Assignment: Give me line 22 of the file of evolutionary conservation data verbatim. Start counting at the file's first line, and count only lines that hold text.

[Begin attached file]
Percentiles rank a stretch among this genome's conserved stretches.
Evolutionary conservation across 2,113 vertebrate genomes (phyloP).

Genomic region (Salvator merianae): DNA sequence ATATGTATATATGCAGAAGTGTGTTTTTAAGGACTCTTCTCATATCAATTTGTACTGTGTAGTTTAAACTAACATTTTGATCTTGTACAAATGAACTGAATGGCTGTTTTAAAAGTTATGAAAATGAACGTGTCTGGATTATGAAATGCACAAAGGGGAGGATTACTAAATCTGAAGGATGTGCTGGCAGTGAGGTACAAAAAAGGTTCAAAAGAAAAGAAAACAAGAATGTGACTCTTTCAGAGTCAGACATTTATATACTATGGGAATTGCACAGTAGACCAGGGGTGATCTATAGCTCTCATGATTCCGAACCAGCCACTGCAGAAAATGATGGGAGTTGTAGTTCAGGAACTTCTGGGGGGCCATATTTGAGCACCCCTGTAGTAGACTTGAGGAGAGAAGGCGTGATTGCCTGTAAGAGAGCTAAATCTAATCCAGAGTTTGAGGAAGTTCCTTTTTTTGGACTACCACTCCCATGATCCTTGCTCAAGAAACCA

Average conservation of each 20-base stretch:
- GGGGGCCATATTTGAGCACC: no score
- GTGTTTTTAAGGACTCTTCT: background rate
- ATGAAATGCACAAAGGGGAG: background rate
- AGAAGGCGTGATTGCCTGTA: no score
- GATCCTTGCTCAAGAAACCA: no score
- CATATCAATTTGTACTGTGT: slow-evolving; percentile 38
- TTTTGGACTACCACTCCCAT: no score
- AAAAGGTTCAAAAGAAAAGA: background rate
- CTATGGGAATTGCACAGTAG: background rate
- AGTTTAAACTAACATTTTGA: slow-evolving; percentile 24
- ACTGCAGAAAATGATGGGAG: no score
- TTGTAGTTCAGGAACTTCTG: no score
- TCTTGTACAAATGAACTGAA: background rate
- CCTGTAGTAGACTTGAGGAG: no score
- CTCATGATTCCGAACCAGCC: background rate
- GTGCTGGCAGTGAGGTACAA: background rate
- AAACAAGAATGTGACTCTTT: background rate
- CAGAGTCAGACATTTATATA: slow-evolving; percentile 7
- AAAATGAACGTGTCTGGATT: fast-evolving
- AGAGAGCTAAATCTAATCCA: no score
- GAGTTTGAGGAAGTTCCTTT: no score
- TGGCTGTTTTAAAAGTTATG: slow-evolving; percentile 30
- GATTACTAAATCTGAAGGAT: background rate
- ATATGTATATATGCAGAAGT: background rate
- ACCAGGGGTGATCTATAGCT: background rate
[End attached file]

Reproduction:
- CAGAGTCAGACATTTATATA: slow-evolving; percentile 7